While Swade’s away on business travel (always tons of fun — not), I’ll throw in a few nuggets about how the General is faring here in the United States.
In a nutshell, things are “not too good”.
According to my own Djup Strupe in the GM Spring Hill plant, the GM plans are pretty simple at the working level: if it costs money, stop doing it. That much you could probably guess without too much trouble.
However, one thing that surprised me was that even though these edicts are out there, there are major exceptions for developments of “next generation” automobiles.
In his case, I’ll guess that he’s referring to the long-rumored hybrid version of the Chevrolet Traverse. In either event, I believe that this could be a great loophole for development funds for certain Saab projects. Maybe. If I’m really wishful. At least the technology could make its way to Saab through the sharing arrangement. I’m not holding my breath, but it could happen, especially is one of the Saab bidders needs a little “extra” to close the sale of Saab.
Bob Corker, the junior Senator from my home state of Tennessee wrote an open letter published in the news this week:
UAW’s resistance thwarted plan to help GM survive
By U.S. Sen. Bob Corker • April 5, 2009
In December our office tried to broker a deal that would have resulted in bipartisan support and provided a viable road map for General Motors to move forward.
As we worked through that plan, every stakeholder agreed to shared sacrifice except the United Auto Workers, where we met resistance.
In fact, somehow in offering a plan to help the company survive, one that made common sense and would have garnered bipartisan support, I became public enemy No. 1 with the UAW and the AFL-CIO.
Unfortunately, none of us can know what would have happened if there had been cooperation among all the stakeholders in December and we had been able to move forward with our plan to solve decades-old problems and protect taxpayer investment.
We do know the results now. In one fell swoop, our government has taken over a company — it fired the CEO, replaced the board, is involved in making decisions about which plants will survive and what kind of cars they will make, and now appears to be directing the company to bankruptcy.
In bankruptcy, the same UAW contracts that were the focus of our negotiations in December would change dramatically and bondholders would take huge write-downs on their investments. Unfortunately, because these steps weren’t taken in December, billions of taxpayer dollars are now down the drain and more stringent, draconian measures will be put in place.
Regardless of what got us here, the members of the UAW across Tennessee are my constituents, and though they may have disagreed with my approach this fall, there should be no doubt that I want the very best for them, their families, and the many people throughout our state who depend on the auto industry.
I called to congratulate Fritz Henderson as soon as he was announced as GM’s new CEO. Fritz and I have had a lot of interaction over the past six months and enjoyed a good relationship. I have offered my support in his efforts to do what’s best for GM.
I have also spoken with Steve Rattner, head of the administration’s auto task force, and sought his strongest assurance that politics will be left out of the decision-making. I certainly hope that is the case.
If the administration uses factors like efficiency, flexibility and the quality of the workers, our modern, adaptable GM plant in Spring Hill should do very well. Spring Hill is the kind of facility that represents what made the American car industry a world leader in technological innovation. Hopefully it will play a key role in GM’s resurgence.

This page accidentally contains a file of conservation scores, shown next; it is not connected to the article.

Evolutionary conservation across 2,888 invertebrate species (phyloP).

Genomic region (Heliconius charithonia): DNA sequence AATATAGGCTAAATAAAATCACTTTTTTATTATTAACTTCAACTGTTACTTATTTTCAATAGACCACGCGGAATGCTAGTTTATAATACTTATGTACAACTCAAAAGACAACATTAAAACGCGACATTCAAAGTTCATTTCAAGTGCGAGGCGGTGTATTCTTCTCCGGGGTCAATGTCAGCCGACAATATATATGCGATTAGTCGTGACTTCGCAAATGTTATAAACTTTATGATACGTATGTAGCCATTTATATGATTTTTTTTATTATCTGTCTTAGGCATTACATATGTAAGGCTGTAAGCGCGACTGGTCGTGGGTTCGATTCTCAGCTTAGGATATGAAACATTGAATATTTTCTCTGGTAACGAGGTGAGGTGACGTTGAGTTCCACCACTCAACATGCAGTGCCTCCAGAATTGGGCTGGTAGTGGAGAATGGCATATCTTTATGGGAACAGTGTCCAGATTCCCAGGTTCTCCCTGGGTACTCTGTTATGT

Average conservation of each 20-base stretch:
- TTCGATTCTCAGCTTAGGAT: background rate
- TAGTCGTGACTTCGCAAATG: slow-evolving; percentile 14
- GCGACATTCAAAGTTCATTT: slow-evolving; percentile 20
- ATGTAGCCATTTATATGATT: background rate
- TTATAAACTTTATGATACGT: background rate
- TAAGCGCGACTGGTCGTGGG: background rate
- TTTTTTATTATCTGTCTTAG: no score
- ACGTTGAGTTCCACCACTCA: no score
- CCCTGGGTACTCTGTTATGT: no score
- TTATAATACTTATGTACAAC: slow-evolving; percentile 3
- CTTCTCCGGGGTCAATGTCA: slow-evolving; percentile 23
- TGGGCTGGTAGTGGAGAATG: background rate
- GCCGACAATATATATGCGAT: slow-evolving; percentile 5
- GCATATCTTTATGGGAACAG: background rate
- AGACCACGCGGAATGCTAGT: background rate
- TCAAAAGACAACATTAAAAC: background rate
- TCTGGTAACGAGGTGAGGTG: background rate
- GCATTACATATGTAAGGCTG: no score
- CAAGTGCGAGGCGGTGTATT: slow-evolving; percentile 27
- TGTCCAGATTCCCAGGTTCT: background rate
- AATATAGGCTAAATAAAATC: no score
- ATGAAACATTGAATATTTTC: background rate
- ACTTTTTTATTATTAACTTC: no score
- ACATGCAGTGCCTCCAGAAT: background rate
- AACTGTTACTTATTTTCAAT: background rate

I completely agree with Mr. Corker. The UAW has been obstinate and out of touch.
Which plants to close? The question gets a little political.
From the above referenced article in Forbes:
According to industry analysts, Lansing and Spring Hill are modern, recently refurbshed and critical to future success:
The Lansing and Spring Hill plants should be safe if operating decisions are made rationally, said David Cole, chairman of the Center for Automotive Research in Ann Arbor, Mich.
“Spring Hill is still a relatively new plant and has been refurbished to make it much more flexible than it has ever been,” he said. “It’s a very good plant, and when the economy recovers, those GM crossover vehicles are going to be very strong.
“It would be a shame for GM not to be able to meet consumer demand because they closed one of the plants. If they walk away from that plant, that would be a very strategic error,” Cole said, “but in politics anything is possible.”
Yikes, so what to politics have to do with making cars? Quite a bit according to another industry analyst quoted in the same article:
“Spring Hill could be on the bubble because it’s in a red state [Tennessee], and Michigan is a blue state,” Merkle said. “The governor of Michigan is a Democrat, too, and she needs all the plants she can get.”
For those of you outside the US, “red” has come to denote Republican, while “blue” has come to denote Democrat. President Obama is a Democrat, and these opinions imply that he and his minions will help those that elected him and punish those that voted against him.
For the record, Tennessee’s governor, Phil Bredesen, is also a Democrat.
Finally, in an act that rivals the proverbial re-arrangement of chairs on the sinking Titanic, General Motors is slowly auctioning the GM Heritage Collection to raise funds and save on maintenenace and storage costs.
The Barrett-Jackson auction in Palm Beach, Florida tomorrow (April 9), will include many of the latest to be sold.
Most of the cars are real yawners in my book — who cares about the last Saturn Ion made, for instance? Three that I’d choose to bid on:
1941 Cadillac Series 61
1956 Oldsmobile Delta 88
1972 Pontiac Grand Prix